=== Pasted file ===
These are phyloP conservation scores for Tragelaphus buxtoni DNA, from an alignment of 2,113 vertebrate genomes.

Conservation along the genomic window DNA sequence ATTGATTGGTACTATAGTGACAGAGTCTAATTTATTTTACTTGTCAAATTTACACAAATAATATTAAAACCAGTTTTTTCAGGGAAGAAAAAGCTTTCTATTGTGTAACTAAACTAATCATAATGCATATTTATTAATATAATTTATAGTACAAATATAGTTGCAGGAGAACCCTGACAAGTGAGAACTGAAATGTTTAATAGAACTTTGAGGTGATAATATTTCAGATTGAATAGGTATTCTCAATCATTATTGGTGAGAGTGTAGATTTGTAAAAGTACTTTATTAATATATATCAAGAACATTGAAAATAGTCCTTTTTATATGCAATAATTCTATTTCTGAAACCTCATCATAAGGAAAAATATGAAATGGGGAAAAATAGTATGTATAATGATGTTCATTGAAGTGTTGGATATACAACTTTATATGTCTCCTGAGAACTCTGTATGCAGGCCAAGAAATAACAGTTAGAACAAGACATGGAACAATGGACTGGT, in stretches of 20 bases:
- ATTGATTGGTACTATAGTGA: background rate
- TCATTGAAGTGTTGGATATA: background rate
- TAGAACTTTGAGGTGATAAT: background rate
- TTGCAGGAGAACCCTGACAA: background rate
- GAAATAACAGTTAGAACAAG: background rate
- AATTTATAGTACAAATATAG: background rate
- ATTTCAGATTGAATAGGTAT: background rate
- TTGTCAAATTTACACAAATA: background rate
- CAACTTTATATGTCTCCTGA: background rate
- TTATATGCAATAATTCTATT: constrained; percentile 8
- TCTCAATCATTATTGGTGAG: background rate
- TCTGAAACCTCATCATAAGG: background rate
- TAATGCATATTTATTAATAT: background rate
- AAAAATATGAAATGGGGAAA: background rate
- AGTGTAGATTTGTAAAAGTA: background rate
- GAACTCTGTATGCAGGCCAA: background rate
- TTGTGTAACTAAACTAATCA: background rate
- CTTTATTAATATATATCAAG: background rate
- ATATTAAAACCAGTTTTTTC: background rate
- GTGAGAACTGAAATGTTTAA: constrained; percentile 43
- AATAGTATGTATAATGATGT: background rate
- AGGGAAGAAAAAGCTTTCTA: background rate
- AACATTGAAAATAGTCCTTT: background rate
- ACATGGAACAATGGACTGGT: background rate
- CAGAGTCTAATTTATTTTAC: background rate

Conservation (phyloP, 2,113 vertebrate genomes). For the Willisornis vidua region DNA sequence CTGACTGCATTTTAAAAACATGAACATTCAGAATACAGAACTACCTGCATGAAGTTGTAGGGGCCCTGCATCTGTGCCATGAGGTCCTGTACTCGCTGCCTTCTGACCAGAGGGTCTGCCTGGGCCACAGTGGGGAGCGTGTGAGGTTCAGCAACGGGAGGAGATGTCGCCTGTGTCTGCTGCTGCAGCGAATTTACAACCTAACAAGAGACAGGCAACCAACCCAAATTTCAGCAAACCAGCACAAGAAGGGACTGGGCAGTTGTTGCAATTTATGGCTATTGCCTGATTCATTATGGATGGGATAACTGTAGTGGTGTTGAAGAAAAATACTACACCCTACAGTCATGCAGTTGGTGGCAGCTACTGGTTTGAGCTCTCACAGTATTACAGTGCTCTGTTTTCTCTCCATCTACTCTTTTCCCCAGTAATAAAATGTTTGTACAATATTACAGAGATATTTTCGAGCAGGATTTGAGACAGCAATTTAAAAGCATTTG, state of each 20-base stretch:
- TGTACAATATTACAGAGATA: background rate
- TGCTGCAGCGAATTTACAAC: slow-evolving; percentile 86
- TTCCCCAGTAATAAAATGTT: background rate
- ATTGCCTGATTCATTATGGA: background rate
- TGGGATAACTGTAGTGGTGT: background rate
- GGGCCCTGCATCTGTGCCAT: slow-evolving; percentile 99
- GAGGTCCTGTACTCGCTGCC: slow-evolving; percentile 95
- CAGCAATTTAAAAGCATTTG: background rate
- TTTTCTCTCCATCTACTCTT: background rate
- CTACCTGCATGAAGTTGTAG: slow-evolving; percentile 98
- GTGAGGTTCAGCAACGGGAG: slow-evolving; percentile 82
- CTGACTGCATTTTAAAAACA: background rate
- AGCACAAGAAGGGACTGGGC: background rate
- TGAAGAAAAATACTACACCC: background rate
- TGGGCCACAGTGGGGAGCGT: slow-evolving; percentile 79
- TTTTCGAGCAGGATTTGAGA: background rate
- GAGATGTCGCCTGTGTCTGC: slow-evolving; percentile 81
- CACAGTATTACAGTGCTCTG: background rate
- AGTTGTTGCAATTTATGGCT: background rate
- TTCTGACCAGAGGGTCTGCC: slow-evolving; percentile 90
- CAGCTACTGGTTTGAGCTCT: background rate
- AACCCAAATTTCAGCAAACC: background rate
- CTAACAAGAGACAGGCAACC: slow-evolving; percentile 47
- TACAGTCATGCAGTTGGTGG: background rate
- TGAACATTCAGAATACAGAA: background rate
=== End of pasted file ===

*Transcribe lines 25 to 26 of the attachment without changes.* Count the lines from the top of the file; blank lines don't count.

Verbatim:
- AACATTGAAAATAGTCCTTT: background rate
- ACATGGAACAATGGACTGGT: background rate